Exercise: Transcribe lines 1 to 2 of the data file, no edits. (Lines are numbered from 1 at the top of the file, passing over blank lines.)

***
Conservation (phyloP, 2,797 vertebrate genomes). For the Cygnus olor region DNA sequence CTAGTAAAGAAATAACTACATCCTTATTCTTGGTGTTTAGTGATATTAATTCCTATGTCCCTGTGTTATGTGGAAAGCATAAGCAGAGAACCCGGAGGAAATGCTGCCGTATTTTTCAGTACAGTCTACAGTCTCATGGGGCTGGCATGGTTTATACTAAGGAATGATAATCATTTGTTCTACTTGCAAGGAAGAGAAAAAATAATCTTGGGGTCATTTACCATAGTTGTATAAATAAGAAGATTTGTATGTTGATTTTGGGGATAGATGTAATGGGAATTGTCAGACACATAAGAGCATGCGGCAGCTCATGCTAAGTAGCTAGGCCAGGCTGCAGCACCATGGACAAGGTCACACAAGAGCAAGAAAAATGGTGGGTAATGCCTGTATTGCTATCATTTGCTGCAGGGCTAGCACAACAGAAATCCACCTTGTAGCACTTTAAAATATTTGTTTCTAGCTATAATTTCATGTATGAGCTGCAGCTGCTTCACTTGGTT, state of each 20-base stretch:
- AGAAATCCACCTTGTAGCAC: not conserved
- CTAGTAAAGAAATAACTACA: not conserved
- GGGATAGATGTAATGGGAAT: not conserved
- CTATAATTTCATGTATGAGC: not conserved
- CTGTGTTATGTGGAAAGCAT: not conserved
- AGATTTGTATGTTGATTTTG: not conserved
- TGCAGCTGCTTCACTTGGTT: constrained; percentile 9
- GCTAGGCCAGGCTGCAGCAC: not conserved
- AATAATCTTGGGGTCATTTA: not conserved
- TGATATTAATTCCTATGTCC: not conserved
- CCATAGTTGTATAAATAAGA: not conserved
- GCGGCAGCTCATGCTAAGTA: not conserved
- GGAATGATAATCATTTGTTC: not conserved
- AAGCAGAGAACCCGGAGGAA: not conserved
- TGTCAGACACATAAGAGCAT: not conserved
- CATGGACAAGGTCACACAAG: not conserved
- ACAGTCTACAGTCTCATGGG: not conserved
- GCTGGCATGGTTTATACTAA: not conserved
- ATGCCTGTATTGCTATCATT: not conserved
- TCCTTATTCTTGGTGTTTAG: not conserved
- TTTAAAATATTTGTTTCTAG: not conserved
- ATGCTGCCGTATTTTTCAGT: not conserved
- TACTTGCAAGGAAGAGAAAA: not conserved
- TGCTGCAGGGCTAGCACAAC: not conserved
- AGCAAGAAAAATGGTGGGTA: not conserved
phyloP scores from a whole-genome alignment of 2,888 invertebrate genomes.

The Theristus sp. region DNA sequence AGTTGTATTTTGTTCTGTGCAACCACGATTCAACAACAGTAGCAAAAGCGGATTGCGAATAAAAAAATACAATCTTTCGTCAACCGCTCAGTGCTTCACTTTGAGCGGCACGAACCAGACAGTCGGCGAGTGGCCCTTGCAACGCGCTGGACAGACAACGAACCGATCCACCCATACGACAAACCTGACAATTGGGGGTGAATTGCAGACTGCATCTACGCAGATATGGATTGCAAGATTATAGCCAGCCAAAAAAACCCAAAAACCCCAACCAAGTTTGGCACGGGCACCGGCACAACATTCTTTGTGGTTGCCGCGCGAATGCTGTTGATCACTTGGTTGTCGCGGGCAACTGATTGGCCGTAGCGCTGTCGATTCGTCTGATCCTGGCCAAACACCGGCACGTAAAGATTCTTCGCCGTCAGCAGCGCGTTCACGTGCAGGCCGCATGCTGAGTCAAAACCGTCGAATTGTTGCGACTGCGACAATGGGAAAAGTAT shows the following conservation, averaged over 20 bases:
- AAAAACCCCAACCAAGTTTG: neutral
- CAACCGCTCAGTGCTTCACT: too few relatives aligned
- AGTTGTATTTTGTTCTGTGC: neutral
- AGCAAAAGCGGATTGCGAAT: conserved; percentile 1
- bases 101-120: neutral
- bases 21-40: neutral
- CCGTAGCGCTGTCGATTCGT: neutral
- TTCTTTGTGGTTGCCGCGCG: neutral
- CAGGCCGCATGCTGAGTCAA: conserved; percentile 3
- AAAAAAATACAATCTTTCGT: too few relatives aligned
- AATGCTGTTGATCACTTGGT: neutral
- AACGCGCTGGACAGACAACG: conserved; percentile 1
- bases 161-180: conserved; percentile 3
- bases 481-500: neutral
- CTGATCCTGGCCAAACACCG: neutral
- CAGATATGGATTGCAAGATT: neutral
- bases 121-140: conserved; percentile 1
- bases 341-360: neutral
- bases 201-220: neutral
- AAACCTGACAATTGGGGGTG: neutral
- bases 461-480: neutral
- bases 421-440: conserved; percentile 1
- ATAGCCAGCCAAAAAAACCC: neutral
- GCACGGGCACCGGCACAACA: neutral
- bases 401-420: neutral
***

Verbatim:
Conservation (phyloP, 2,797 vertebrate genomes). For the Cygnus olor region DNA sequence CTAGTAAAGAAATAACTACATCCTTATTCTTGGTGTTTAGTGATATTAATTCCTATGTCCCTGTGTTATGTGGAAAGCATAAGCAGAGAACCCGGAGGAAATGCTGCCGTATTTTTCAGTACAGTCTACAGTCTCATGGGGCTGGCATGGTTTATACTAAGGAATGATAATCATTTGTTCTACTTGCAAGGAAGAGAAAAAATAATCTTGGGGTCATTTACCATAGTTGTATAAATAAGAAGATTTGTATGTTGATTTTGGGGATAGATGTAATGGGAATTGTCAGACACATAAGAGCATGCGGCAGCTCATGCTAAGTAGCTAGGCCAGGCTGCAGCACCATGGACAAGGTCACACAAGAGCAAGAAAAATGGTGGGTAATGCCTGTATTGCTATCATTTGCTGCAGGGCTAGCACAACAGAAATCCACCTTGTAGCACTTTAAAATATTTGTTTCTAGCTATAATTTCATGTATGAGCTGCAGCTGCTTCACTTGGTT, state of each 20-base stretch:
- AGAAATCCACCTTGTAGCAC: not conserved